There’s a spectrum of people who care too much about other people at one end, and at the other end there are those who care too much about themselves. I’ll call it the self-others spectrum. The former works so hard to help others, constantly giving, that they wear themselves out into a husk. Common examples are overworked mothers and exhausted charity and social workers. The latter are selfish bores, who dominate conversations with uninteresting stories, let everybody else do the work while they laze about, and are generally disliked by society.
Being overtly selfish is less common because it’s an undesirable trait, so you get socially punished for it. However, over-givers get all sorts of social rewards. They’re nice to be around. They help you out. This leads to them being liked and respected. Their contributions lead to them having solid support networks and good friends.
The problem is that if you give too much and don’t think of yourself, for many it leads to a sadder life. You don’t enjoy what’s going on; you’re just doing it because it makes others happy.
I definitely had an era of my life where I went too far on this end of the spectrum, but I think I’ve found a way to balance both. First off, I find people who like what I like. Second, when I’m in a social situation, I ask myself this question, “How do I make this interaction awesome for them and me.” Not how do I make them happy. Not how do I enjoy this situation. How do we both enjoy it.
This has fantastic results, because you aren’t giving too much of yourself away. You’re not wasting your precious life on things that you don’t like, but you’re also bringing that gift to others as well. It’s a classic win-win, and a great way to stay at a healthy part of the self-others spectrum, making your loved ones and yourself happy at the same time. Try it out. Think of the next person you’re going to hangout with and ask yourself, “How will I make this interaction awesome for them and me?” See how it transforms people-pleasing into creating a shared joy.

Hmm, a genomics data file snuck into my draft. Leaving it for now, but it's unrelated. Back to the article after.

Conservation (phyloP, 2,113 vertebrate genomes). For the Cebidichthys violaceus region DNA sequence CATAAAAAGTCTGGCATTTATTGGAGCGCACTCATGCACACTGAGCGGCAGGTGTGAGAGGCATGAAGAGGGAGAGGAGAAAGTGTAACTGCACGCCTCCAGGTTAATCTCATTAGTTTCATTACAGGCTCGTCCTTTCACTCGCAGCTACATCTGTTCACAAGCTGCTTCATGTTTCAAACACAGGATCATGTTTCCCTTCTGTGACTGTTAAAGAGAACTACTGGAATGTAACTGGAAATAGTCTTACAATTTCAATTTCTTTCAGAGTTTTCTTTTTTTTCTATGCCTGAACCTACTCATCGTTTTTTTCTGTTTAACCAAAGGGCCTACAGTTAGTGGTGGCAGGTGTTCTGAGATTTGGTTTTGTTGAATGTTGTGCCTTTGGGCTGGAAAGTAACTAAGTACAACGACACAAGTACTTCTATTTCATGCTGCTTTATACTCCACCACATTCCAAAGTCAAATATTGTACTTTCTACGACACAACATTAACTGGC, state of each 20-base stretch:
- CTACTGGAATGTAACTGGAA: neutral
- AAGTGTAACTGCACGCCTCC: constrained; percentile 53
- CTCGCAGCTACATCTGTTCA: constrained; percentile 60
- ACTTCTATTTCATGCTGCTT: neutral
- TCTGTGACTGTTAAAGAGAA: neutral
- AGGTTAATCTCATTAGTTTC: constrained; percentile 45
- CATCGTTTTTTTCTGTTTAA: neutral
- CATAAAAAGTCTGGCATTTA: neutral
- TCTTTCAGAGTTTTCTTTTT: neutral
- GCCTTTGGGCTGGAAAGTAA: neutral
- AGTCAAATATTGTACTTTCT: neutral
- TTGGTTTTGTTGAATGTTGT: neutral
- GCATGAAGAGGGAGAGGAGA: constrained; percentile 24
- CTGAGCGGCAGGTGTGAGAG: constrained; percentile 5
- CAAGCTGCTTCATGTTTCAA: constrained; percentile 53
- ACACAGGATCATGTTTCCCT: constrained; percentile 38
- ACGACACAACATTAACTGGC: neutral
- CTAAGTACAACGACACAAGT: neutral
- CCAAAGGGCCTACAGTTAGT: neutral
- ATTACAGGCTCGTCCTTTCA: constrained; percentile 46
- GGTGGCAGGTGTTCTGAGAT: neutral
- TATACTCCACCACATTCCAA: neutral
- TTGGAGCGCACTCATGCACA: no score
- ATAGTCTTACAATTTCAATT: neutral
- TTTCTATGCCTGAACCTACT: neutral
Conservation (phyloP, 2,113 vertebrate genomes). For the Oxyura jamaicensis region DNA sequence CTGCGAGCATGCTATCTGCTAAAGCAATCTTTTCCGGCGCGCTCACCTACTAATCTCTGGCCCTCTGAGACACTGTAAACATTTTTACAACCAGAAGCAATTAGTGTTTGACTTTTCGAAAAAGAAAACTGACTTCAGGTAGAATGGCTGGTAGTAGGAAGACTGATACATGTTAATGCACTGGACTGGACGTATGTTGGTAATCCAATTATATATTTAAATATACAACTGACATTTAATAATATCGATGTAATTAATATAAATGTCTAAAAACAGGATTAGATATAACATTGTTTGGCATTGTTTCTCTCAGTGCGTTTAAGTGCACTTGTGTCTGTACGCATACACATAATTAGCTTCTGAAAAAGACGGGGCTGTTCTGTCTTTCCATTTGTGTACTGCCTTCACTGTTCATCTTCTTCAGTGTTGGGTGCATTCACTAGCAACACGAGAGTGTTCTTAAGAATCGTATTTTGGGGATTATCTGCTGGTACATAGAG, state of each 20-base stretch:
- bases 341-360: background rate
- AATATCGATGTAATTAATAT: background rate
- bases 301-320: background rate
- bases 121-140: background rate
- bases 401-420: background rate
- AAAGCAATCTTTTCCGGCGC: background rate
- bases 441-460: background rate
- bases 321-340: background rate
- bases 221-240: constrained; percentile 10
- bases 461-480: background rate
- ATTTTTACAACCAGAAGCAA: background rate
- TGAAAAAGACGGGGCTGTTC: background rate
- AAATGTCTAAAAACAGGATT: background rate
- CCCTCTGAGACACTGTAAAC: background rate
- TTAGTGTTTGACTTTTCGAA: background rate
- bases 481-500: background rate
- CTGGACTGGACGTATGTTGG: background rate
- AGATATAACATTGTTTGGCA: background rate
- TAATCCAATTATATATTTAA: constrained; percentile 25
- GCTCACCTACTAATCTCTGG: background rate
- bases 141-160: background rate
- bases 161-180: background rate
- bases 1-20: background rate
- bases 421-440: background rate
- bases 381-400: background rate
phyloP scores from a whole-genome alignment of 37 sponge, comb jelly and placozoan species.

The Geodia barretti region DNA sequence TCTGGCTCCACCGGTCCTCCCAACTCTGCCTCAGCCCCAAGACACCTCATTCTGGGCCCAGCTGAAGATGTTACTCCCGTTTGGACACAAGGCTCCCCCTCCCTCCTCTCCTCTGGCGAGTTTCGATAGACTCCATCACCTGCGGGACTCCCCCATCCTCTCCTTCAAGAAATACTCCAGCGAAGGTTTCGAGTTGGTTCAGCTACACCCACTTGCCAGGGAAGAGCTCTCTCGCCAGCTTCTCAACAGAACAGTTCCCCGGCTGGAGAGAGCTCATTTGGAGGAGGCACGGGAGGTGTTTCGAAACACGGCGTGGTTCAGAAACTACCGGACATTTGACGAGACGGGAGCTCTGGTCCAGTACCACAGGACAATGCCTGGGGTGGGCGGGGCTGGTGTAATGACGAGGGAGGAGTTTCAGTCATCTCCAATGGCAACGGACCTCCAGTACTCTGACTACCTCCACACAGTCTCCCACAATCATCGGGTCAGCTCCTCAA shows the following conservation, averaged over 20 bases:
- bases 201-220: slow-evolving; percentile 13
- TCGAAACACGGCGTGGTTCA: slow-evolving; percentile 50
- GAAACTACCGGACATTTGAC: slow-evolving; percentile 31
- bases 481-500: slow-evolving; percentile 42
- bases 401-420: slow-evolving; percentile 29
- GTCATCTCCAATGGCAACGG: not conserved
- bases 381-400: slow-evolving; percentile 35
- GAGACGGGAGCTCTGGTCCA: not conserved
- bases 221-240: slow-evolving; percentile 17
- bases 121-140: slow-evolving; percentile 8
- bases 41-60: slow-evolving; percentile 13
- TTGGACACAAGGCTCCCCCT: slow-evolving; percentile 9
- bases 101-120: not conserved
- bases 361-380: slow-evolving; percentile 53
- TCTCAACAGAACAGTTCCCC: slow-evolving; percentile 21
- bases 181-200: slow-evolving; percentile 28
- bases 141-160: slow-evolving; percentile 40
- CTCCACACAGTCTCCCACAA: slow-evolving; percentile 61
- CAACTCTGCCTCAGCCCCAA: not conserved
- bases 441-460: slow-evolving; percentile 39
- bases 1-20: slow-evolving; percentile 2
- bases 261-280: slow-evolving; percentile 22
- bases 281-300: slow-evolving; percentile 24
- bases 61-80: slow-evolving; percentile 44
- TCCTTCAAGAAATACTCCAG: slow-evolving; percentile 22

Wanting others to like and admire you is a natural human drive that practically everybody has. Many times when people have too little of the drive it becomes a disorder, like psychopathy. However, it is not approved of by our society, and so, ironically, we try to be approved of by society by not consciously or outwardly trying to get approval. The problem with this is that since we’re not aware of this drive, or won’t look at it directly at least, we often end up doing things to please people instead of doing what we actually want without even realizing it.
I reiterate: it’s fine to try to make others like you. It’s just that it’s better to do it consciously. This blog is called deliberate happiness for a reason. If you think about pleasing people as one of your goals and pursue it on purpose, you can find paths that lead to a helluva lot more flourishing than bumbling about with your eyes closed and hoping for the best.
The main method I’ve seen work for this is to do what you enjoy then find people who like and respect you for doing those things. Do you like cheesy jokes, relaxing, and comedy movies? Find others who do too! Do you like anime, video games, and computers? There are sub-communities where your obsession will be a badge of honor! How about reading fantasy novels, talking about politics over coffee, and reading quietly on the beach? You can find people who think that’s the coolest thing ever. Many communities might give you a funny look if you want to dance naked around a campfire under the stars, but some will love your exuberance and come join you.